There are also direct commission aviators (DCAs) in the Coast Guard, but that would involve going into another branch, going to flight school, flying, applying to join the Coast Guard, probably taking a 1 or 2 pay grade cut, and then going to an appreciated OCS-like thing. I don't think people really plan to do this... I think they just really at some point they'd rather fly with the Coast Guard. I remember seeing a few Army DCAs who took cuts from O-4 to O-2 so they could fly with the Coast Guard. They stood out with the bronze star medals.
 

Humey

5-Year Member
Joined
Jun 21, 2016
Messages
1,990
Make sure to get a heavy [transport] if you go Air Force...why? They have a bathroom on-board instead of using a piddle pack.
On the B-52, everyone pees standing up. I mean everyone. As for other bodily functions, while allowed, it is highly discouraged. Let's just say that one guy who broke the unwritten rule received the callsign of Brownie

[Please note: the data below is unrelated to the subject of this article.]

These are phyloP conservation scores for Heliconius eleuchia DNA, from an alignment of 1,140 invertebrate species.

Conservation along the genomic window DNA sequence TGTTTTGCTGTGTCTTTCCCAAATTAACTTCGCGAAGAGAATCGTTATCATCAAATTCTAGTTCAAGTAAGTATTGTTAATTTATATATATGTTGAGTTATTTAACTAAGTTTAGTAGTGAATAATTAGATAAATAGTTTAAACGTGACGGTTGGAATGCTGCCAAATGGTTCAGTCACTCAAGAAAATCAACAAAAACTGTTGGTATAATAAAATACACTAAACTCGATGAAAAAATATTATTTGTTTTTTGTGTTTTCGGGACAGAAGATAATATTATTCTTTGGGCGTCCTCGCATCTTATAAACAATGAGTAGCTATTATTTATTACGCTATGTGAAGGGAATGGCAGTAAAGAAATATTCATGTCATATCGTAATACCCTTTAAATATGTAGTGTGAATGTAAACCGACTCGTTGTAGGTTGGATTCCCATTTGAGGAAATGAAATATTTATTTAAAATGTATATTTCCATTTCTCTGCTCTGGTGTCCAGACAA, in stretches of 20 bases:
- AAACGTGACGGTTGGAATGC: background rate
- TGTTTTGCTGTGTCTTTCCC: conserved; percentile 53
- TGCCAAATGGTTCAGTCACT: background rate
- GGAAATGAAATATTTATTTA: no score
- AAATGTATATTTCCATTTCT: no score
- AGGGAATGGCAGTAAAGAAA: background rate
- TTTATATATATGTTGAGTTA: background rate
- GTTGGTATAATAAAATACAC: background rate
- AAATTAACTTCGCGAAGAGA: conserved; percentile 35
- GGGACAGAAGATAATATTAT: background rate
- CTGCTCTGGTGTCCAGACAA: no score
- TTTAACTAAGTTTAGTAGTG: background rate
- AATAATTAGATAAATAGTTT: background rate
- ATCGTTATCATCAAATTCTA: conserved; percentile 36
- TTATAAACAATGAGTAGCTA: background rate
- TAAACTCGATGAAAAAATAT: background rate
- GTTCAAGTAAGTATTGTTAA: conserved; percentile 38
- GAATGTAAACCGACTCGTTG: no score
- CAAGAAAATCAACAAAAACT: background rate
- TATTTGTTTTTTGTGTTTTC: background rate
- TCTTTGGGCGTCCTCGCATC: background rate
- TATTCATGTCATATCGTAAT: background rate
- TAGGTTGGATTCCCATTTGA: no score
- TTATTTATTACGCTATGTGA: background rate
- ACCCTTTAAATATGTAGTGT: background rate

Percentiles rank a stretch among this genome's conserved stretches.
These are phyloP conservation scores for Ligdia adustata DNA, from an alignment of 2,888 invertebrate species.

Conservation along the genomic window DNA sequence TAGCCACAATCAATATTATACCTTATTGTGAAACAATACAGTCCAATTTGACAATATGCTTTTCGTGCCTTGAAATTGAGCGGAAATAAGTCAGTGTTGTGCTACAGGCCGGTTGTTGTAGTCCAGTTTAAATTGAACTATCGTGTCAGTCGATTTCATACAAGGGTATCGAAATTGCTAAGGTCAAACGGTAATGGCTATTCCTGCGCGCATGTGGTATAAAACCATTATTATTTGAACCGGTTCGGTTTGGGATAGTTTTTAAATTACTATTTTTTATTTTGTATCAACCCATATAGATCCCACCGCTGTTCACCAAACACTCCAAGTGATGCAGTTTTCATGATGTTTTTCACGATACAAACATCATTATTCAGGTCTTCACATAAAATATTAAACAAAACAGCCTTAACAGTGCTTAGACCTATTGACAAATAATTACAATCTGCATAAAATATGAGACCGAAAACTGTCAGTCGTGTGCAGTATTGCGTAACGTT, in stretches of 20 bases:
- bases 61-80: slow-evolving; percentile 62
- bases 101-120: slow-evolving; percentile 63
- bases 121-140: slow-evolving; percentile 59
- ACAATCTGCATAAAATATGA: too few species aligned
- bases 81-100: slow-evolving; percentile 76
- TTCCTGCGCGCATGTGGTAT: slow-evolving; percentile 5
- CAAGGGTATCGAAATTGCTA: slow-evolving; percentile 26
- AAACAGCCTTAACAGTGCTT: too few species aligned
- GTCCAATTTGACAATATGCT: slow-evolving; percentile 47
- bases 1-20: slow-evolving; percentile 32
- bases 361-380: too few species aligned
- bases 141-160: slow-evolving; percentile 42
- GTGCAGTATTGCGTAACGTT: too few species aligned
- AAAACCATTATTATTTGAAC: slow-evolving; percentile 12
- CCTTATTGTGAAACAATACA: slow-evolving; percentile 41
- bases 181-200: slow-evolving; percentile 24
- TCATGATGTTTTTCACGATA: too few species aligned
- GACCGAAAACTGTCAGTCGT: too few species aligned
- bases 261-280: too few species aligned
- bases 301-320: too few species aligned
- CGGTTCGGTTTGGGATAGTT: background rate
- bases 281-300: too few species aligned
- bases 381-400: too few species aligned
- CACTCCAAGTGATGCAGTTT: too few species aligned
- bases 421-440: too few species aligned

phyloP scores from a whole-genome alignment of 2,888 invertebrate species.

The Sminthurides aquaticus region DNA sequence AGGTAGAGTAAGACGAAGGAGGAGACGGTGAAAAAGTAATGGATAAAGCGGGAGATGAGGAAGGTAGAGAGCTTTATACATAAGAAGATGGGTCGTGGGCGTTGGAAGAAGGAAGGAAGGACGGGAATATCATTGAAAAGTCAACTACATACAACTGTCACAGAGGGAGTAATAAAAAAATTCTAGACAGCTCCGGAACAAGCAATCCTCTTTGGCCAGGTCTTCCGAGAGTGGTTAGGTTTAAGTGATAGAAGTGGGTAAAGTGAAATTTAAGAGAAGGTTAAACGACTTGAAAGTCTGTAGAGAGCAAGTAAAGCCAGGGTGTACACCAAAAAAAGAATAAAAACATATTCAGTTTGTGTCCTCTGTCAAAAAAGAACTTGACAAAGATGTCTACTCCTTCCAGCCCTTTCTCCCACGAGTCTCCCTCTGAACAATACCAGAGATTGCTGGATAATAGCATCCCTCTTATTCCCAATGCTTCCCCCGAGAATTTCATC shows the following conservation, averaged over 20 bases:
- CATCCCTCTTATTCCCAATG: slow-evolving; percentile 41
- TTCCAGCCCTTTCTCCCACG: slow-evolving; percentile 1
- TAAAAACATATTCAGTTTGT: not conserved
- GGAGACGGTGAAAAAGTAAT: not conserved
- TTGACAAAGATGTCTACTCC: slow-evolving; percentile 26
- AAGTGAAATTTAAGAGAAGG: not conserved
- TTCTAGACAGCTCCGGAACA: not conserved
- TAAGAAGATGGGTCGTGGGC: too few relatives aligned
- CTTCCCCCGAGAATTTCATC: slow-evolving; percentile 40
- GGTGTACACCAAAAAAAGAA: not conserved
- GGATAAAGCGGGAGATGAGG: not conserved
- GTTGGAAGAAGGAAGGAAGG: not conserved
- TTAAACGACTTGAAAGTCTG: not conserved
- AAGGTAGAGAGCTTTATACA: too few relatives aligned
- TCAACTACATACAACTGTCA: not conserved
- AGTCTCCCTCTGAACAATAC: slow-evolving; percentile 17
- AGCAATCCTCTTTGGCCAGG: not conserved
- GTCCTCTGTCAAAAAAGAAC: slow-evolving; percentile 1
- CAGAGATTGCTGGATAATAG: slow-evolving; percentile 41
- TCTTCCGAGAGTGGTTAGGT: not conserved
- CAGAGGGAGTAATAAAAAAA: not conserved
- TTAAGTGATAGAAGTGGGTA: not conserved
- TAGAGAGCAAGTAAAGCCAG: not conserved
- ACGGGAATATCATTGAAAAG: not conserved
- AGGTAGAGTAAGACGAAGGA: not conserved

LurkingQuietly

5-Year Member
Joined
Dec 20, 2015
Messages
428
On the B-52, everyone pees standing up. I mean everyone. As for other bodily functions, while allowed, it is highly discouraged. Let's just say that one guy who broke the unwritten rule received the callsign of Brownie

Can you further explain how "everyone" pees standing up? Is there special equipment or a training video?

Brownie ? That's kind....I heard the standard moniker is now "Amber Heard" or "Grumpy".

 
Top